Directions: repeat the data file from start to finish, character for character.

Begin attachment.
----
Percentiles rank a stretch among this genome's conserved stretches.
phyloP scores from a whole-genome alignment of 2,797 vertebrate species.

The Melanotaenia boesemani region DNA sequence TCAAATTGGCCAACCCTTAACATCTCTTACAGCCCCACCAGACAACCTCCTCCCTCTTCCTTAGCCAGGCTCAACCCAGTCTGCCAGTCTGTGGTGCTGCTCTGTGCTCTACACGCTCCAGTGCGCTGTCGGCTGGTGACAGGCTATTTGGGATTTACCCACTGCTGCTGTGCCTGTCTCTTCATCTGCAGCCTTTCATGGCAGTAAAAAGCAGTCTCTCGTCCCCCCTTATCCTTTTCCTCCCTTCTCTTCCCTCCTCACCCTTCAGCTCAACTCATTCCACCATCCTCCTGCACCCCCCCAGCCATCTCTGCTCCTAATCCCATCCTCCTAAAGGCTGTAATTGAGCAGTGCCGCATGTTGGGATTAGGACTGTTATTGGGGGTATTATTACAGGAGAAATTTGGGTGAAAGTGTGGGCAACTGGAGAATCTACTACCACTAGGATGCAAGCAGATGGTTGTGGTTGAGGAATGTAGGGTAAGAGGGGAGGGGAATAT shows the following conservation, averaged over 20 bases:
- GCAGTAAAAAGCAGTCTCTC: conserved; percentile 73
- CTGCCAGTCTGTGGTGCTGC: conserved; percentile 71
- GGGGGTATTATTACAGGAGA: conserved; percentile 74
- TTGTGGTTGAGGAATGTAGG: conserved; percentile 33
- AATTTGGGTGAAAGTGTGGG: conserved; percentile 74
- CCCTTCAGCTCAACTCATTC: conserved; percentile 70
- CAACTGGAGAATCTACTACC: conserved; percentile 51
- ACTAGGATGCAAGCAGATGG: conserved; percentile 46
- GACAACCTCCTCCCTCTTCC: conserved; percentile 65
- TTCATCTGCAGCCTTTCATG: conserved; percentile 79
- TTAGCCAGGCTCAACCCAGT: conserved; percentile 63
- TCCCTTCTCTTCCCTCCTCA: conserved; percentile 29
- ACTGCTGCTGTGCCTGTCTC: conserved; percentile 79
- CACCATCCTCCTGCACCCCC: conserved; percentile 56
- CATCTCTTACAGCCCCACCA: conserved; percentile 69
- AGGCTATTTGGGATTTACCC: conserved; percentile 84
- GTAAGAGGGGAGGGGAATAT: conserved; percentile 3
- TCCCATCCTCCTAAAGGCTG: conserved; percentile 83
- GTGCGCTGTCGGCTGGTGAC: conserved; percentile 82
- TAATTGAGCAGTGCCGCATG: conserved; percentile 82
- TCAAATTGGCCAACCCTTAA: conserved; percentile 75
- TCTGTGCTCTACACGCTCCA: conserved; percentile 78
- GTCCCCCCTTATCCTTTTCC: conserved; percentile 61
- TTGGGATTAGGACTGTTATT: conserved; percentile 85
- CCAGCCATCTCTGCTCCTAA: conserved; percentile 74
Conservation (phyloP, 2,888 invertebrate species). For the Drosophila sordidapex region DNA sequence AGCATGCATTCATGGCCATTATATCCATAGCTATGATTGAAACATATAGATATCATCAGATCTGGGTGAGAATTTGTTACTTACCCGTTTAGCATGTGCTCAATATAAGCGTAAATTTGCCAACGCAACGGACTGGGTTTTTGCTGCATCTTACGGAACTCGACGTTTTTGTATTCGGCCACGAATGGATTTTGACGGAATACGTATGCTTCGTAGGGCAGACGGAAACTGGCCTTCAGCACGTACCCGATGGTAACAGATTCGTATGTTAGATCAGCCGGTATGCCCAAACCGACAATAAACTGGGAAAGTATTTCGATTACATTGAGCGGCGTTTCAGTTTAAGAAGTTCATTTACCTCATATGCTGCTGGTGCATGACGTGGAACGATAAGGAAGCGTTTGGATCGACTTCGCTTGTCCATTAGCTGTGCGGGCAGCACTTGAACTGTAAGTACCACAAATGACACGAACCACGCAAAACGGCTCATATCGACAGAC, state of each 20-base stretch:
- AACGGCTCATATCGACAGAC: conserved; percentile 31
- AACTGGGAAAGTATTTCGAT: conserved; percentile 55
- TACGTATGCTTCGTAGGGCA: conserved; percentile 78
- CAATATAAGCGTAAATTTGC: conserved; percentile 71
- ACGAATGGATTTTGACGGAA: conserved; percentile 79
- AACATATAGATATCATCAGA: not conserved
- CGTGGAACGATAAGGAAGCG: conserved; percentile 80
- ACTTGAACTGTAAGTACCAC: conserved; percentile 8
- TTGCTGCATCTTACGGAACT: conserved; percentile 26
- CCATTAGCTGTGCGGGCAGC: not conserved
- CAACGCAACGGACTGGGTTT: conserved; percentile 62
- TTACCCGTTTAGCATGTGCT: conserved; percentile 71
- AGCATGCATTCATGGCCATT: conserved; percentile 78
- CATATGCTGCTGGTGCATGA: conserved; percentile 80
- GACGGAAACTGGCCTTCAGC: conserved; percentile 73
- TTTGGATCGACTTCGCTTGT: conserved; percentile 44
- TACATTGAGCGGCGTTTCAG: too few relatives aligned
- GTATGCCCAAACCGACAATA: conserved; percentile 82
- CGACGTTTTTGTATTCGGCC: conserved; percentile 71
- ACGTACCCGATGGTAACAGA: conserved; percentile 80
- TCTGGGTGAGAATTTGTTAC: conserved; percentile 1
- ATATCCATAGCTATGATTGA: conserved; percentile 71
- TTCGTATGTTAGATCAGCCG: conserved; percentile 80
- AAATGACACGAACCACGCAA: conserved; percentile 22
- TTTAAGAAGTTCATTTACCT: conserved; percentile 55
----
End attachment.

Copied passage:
Percentiles rank a stretch among this genome's conserved stretches.
phyloP scores from a whole-genome alignment of 2,797 vertebrate species.

The Melanotaenia boesemani region DNA sequence TCAAATTGGCCAACCCTTAACATCTCTTACAGCCCCACCAGACAACCTCCTCCCTCTTCCTTAGCCAGGCTCAACCCAGTCTGCCAGTCTGTGGTGCTGCTCTGTGCTCTACACGCTCCAGTGCGCTGTCGGCTGGTGACAGGCTATTTGGGATTTACCCACTGCTGCTGTGCCTGTCTCTTCATCTGCAGCCTTTCATGGCAGTAAAAAGCAGTCTCTCGTCCCCCCTTATCCTTTTCCTCCCTTCTCTTCCCTCCTCACCCTTCAGCTCAACTCATTCCACCATCCTCCTGCACCCCCCCAGCCATCTCTGCTCCTAATCCCATCCTCCTAAAGGCTGTAATTGAGCAGTGCCGCATGTTGGGATTAGGACTGTTATTGGGGGTATTATTACAGGAGAAATTTGGGTGAAAGTGTGGGCAACTGGAGAATCTACTACCACTAGGATGCAAGCAGATGGTTGTGGTTGAGGAATGTAGGGTAAGAGGGGAGGGGAATAT shows the following conservation, averaged over 20 bases:
- GCAGTAAAAAGCAGTCTCTC: conserved; percentile 73
- CTGCCAGTCTGTGGTGCTGC: conserved; percentile 71
- GGGGGTATTATTACAGGAGA: conserved; percentile 74
- TTGTGGTTGAGGAATGTAGG: conserved; percentile 33
- AATTTGGGTGAAAGTGTGGG: conserved; percentile 74
- CCCTTCAGCTCAACTCATTC: conserved; percentile 70
- CAACTGGAGAATCTACTACC: conserved; percentile 51
- ACTAGGATGCAAGCAGATGG: conserved; percentile 46
- GACAACCTCCTCCCTCTTCC: conserved; percentile 65
- TTCATCTGCAGCCTTTCATG: conserved; percentile 79
- TTAGCCAGGCTCAACCCAGT: conserved; percentile 63
- TCCCTTCTCTTCCCTCCTCA: conserved; percentile 29
- ACTGCTGCTGTGCCTGTCTC: conserved; percentile 79
- CACCATCCTCCTGCACCCCC: conserved; percentile 56
- CATCTCTTACAGCCCCACCA: conserved; percentile 69
- AGGCTATTTGGGATTTACCC: conserved; percentile 84
- GTAAGAGGGGAGGGGAATAT: conserved; percentile 3
- TCCCATCCTCCTAAAGGCTG: conserved; percentile 83
- GTGCGCTGTCGGCTGGTGAC: conserved; percentile 82
- TAATTGAGCAGTGCCGCATG: conserved; percentile 82
- TCAAATTGGCCAACCCTTAA: conserved; percentile 75
- TCTGTGCTCTACACGCTCCA: conserved; percentile 78
- GTCCCCCCTTATCCTTTTCC: conserved; percentile 61
- TTGGGATTAGGACTGTTATT: conserved; percentile 85
- CCAGCCATCTCTGCTCCTAA: conserved; percentile 74
Conservation (phyloP, 2,888 invertebrate species). For the Drosophila sordidapex region DNA sequence AGCATGCATTCATGGCCATTATATCCATAGCTATGATTGAAACATATAGATATCATCAGATCTGGGTGAGAATTTGTTACTTACCCGTTTAGCATGTGCTCAATATAAGCGTAAATTTGCCAACGCAACGGACTGGGTTTTTGCTGCATCTTACGGAACTCGACGTTTTTGTATTCGGCCACGAATGGATTTTGACGGAATACGTATGCTTCGTAGGGCAGACGGAAACTGGCCTTCAGCACGTACCCGATGGTAACAGATTCGTATGTTAGATCAGCCGGTATGCCCAAACCGACAATAAACTGGGAAAGTATTTCGATTACATTGAGCGGCGTTTCAGTTTAAGAAGTTCATTTACCTCATATGCTGCTGGTGCATGACGTGGAACGATAAGGAAGCGTTTGGATCGACTTCGCTTGTCCATTAGCTGTGCGGGCAGCACTTGAACTGTAAGTACCACAAATGACACGAACCACGCAAAACGGCTCATATCGACAGAC, state of each 20-base stretch:
- AACGGCTCATATCGACAGAC: conserved; percentile 31
- AACTGGGAAAGTATTTCGAT: conserved; percentile 55
- TACGTATGCTTCGTAGGGCA: conserved; percentile 78
- CAATATAAGCGTAAATTTGC: conserved; percentile 71
- ACGAATGGATTTTGACGGAA: conserved; percentile 79
- AACATATAGATATCATCAGA: not conserved
- CGTGGAACGATAAGGAAGCG: conserved; percentile 80
- ACTTGAACTGTAAGTACCAC: conserved; percentile 8
- TTGCTGCATCTTACGGAACT: conserved; percentile 26
- CCATTAGCTGTGCGGGCAGC: not conserved
- CAACGCAACGGACTGGGTTT: conserved; percentile 62
- TTACCCGTTTAGCATGTGCT: conserved; percentile 71
- AGCATGCATTCATGGCCATT: conserved; percentile 78
- CATATGCTGCTGGTGCATGA: conserved; percentile 80
- GACGGAAACTGGCCTTCAGC: conserved; percentile 73
- TTTGGATCGACTTCGCTTGT: conserved; percentile 44
- TACATTGAGCGGCGTTTCAG: too few relatives aligned
- GTATGCCCAAACCGACAATA: conserved; percentile 82
- CGACGTTTTTGTATTCGGCC: conserved; percentile 71
- ACGTACCCGATGGTAACAGA: conserved; percentile 80
- TCTGGGTGAGAATTTGTTAC: conserved; percentile 1
- ATATCCATAGCTATGATTGA: conserved; percentile 71
- TTCGTATGTTAGATCAGCCG: conserved; percentile 80
- AAATGACACGAACCACGCAA: conserved; percentile 22
- TTTAAGAAGTTCATTTACCT: conserved; percentile 55